Circle Jig for Festool OF1010 Router

A couple of years ago I was in urgent need for a router circle jig. This was just after I got the Festool OF1010 router. First I thought about just modifying any of the non-adjustable circle jigs for my old router but then came up with a different approach.

Instead of just screwing a piece of MDF to the router base and then drill holes for a pin at different distances from the router center, I mounted the piece of MDF to the Festool FS-OF 1000 Guide Rail Adapter (488752) using four M4 screws. By doing so, the router can be adjusted relative the MDF plate and locked in place wherever desired. I marked the center line of the router bit and drilled two different holes to mount the center pin for the jig. The slot for the router bit was done with a 10mm router bit. A safe way to route the slot is to attach the MDF plate to a scrap piece of MDF with double adhesive tape. Then just plunge the router and slide it on the metal rods. VoilĂ ! Router circle jig complete!

Circle jig top side Circle jig bottom side Circle jig with router mounted Circle jig with fine adjuster

As an extra feature, the Festool FE-FS/OF 1000 Fine Adjuster (488754) can be used in combination with the jig. Unfortunately Festool suffered from temporary brain damage when designing this product — it protrudes under the route base! Just route a dado in the MDF plate so that the fine adjuster can be moved freely on the rods.

Posted by on March 18, 2011

6 Responses to Circle Jig for Festool OF1010 Router

  1. Andrew Benson says:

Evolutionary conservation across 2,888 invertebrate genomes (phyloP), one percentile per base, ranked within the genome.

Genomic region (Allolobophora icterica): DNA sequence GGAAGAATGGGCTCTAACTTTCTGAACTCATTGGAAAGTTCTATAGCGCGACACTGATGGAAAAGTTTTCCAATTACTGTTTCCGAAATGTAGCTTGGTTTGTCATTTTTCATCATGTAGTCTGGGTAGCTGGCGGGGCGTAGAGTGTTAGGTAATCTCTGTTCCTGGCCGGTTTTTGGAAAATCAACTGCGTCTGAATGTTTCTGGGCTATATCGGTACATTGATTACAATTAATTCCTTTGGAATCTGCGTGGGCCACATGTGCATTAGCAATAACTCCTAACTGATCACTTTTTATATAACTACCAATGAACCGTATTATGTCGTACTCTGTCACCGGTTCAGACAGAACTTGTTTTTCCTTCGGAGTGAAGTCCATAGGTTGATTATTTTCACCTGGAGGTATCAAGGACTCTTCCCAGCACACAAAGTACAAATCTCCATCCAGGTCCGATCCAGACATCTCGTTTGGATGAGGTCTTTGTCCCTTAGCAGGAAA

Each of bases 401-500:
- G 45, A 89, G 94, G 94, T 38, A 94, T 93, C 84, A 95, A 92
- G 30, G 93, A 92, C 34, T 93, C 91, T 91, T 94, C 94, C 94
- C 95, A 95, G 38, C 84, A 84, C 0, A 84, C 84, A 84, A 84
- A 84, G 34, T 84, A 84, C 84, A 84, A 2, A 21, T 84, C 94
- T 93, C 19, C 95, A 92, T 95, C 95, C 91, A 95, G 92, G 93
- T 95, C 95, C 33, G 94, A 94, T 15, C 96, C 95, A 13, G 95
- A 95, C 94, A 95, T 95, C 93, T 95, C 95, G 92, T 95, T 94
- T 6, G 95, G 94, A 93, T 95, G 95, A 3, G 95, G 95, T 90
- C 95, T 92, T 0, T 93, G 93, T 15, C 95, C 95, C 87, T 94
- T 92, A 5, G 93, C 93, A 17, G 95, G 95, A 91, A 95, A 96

Thanks for the great idea! This is indeed a Festool brain fart on this one. I love my 1010, and this will open up even more possibilities with it. I’m going to make one of these out of birch plywood. Do you think 3/4″ (19mm) would be too thick, or should I go find some 1/2″ (13mm)?
    Thanks again.
    AB

    • Per-Henrik Lundblom Per-Henrik Lundblom says:

      I’d say go for the thinner alternative. If I remember correctly my jig is made of 8mm MDF so 3/8″ would probably be even better. You don’t need that much strength and the thinner, the less depth you loose.

  2. Tima says:

    Hi. What do you mean by “t two different holes to mount the center pin for the jig”? I can only see one. Also, how do you position the center pin (since you can’t see where you’re putting it)?

  3. Per-Henrik Lundblom Per-Henrik Lundblom says:

    Hi Tima,

    What I mean is that I made several holes for the center pin along the center line of the router bit. Depending on what diameter I need to route, I can move the pin between different holes.

    Positioning the center pin in the center hole in the workpiece is sometimes a bit tricky. I usually eyeball it by looking into the gap between the jig and the workpiece.

    Hmm, really need to write new stuff for this site. Have a lot of material to write about…

  4. Alex says:

    What diameter (in mm) bit did you use to drill the MDF so the M4 screws could attach to the router?

    • Per-Henrik Lundblom Per-Henrik Lundblom says:

      I don’t think it was as large as 3.5mm, probably 3mm and then I wiggled the drill bit somewhat to widen the hole at the top so that the threads got a chance to get hold in the MDF. This is really not an issue in a material as soft as MDF. Try it out in a scrap piece of MDF if you are uncertain.

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